Perpetuation of Trauma: A Review of The Mirror Man, by Lars Kepler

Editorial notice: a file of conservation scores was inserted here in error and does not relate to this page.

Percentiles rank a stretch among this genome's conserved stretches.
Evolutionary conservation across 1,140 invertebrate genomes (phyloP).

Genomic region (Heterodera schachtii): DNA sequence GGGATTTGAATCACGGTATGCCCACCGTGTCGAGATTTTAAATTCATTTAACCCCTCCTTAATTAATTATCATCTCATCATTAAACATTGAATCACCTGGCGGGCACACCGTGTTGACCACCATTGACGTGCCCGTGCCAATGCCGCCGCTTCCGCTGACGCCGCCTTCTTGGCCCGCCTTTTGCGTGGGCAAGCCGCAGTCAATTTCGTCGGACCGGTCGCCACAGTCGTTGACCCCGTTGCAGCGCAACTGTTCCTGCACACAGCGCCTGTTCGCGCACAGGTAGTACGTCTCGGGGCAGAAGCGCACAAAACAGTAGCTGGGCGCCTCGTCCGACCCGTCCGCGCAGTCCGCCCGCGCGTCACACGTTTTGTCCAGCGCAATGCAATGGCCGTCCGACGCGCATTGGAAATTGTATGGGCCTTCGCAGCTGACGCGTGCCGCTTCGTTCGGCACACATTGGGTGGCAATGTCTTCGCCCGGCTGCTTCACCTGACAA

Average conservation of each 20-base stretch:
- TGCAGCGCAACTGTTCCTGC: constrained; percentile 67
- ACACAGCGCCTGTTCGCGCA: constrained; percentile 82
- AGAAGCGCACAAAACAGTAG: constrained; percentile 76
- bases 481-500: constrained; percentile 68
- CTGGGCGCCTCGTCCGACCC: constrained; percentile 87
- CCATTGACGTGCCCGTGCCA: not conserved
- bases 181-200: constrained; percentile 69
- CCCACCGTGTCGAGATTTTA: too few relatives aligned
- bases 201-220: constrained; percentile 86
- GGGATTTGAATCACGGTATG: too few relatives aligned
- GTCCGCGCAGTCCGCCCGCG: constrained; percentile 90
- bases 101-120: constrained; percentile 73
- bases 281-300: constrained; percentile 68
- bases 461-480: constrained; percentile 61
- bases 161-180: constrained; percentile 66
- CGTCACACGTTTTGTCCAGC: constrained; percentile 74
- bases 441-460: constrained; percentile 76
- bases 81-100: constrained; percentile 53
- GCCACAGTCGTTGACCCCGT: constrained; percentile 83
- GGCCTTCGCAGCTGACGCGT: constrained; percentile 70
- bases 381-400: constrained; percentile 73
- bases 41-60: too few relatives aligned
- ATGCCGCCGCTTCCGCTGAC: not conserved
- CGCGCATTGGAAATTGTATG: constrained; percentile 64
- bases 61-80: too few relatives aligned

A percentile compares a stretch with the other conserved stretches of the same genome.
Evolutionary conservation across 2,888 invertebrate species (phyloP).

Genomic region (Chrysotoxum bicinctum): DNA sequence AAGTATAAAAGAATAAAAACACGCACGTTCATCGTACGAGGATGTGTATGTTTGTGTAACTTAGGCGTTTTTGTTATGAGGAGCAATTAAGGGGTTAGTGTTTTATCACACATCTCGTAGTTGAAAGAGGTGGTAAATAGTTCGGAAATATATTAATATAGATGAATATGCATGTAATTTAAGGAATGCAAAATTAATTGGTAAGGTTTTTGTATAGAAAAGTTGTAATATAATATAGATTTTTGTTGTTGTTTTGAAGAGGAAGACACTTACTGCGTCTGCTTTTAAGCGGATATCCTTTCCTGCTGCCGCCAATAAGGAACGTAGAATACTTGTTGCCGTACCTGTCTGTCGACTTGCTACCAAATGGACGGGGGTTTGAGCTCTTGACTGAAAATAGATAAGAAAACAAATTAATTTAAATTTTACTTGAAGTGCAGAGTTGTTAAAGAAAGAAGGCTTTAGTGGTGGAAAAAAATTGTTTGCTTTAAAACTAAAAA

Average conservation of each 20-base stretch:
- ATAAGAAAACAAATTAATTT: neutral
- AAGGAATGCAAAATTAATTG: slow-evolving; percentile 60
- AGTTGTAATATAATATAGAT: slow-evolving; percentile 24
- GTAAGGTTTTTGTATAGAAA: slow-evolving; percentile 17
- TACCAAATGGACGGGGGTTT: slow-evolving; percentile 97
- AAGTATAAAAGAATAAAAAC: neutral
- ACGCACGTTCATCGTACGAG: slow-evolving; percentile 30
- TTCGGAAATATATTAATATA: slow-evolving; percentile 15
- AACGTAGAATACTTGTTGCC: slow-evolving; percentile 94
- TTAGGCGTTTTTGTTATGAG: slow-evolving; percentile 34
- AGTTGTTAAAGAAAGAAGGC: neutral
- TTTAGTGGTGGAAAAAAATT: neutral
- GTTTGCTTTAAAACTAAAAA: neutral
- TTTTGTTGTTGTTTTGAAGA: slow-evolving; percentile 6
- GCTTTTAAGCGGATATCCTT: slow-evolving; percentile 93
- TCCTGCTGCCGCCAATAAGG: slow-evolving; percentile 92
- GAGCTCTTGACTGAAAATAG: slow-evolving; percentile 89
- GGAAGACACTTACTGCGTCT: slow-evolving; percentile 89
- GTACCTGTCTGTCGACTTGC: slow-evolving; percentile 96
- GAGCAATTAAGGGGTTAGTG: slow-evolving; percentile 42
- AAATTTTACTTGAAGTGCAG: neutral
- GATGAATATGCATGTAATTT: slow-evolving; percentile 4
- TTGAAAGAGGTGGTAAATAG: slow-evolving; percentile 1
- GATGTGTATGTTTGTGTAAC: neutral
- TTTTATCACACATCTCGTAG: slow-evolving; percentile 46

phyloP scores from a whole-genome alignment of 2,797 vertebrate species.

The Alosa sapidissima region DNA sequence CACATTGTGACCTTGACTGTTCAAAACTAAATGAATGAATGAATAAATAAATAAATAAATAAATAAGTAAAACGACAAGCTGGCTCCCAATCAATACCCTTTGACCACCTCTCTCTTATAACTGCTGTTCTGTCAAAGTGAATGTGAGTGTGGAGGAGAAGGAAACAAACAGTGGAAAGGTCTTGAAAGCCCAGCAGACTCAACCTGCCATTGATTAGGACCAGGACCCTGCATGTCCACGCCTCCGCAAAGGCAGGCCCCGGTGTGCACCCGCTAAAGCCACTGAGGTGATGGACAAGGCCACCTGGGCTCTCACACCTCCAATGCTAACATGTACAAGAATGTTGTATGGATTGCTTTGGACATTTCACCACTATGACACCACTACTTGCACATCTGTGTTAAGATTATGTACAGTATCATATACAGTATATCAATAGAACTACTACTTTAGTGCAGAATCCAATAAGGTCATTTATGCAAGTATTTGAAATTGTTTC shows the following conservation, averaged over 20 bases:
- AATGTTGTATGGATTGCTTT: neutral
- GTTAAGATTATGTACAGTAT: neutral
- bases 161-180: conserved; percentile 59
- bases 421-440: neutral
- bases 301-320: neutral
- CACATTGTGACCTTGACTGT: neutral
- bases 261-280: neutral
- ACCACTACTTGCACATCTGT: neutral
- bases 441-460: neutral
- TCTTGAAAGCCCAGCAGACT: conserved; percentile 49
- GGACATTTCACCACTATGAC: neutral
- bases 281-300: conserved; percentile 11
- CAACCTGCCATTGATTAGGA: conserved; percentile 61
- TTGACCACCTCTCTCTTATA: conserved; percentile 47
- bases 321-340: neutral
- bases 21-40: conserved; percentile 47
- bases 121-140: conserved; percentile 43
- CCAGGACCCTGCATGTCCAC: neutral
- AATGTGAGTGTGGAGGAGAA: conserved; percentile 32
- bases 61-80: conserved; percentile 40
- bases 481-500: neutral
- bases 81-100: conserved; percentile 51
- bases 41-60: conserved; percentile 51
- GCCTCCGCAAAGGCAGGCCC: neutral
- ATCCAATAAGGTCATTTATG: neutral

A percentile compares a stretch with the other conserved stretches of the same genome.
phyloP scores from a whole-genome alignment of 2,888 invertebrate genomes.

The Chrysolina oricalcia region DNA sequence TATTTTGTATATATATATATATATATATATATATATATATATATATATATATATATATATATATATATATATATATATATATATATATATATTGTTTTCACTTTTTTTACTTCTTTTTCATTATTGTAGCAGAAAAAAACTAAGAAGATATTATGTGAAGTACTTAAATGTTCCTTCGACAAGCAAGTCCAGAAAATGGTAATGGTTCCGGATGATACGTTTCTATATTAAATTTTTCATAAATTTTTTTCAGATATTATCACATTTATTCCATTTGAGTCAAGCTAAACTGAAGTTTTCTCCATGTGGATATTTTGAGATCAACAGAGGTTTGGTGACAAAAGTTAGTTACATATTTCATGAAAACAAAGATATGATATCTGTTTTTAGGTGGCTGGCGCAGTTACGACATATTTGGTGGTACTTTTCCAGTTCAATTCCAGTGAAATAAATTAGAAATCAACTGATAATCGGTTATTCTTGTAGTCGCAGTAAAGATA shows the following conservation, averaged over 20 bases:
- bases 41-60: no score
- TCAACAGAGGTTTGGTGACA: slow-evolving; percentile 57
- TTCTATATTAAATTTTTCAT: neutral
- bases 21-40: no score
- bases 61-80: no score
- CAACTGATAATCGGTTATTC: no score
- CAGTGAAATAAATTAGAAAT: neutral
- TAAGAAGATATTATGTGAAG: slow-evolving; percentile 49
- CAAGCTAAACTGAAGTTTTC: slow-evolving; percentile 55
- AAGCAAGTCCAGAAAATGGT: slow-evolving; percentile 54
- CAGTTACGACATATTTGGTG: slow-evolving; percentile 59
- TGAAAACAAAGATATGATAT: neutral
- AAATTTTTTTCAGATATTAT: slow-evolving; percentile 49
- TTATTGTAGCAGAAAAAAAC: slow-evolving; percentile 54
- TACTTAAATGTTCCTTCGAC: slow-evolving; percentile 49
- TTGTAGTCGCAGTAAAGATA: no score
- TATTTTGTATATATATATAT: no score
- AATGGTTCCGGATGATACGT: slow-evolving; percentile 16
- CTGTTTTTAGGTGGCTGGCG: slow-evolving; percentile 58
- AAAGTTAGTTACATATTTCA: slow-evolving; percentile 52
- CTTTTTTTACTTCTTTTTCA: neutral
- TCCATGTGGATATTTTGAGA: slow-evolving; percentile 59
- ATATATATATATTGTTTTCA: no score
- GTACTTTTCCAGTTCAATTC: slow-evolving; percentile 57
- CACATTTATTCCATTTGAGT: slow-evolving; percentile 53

Every reader wants to get hooked on a good series, where the author continuously writes new entries featuring favorite characters and new stories within the same framework.  While the trilogy is very common in that regard, it is also common for authors to keep a series progresses for many more than three books.  Something like The Wheel of Time has more than fourteen entries, while The Dresden Files received its seventeenth entry in 2020.  However, with each new book in a long series, there is an ever-growing risk that the author takes.  How do they keep their readers interested, while also providing the same types of stories that drew them in the first place?  Things need to change from book to book to keep the story and characters moving and developing, but change things too much and you may lose readers.  But if an author does not take any risks at all, they also run the risk of losing readers as they will not see a reason to read new entries.  There is a careful balancing act that authors have to consider, balancing the storytelling with the business of selling books, but readers will love the ones who manage it, even if they are unaware of the work going into each new book.

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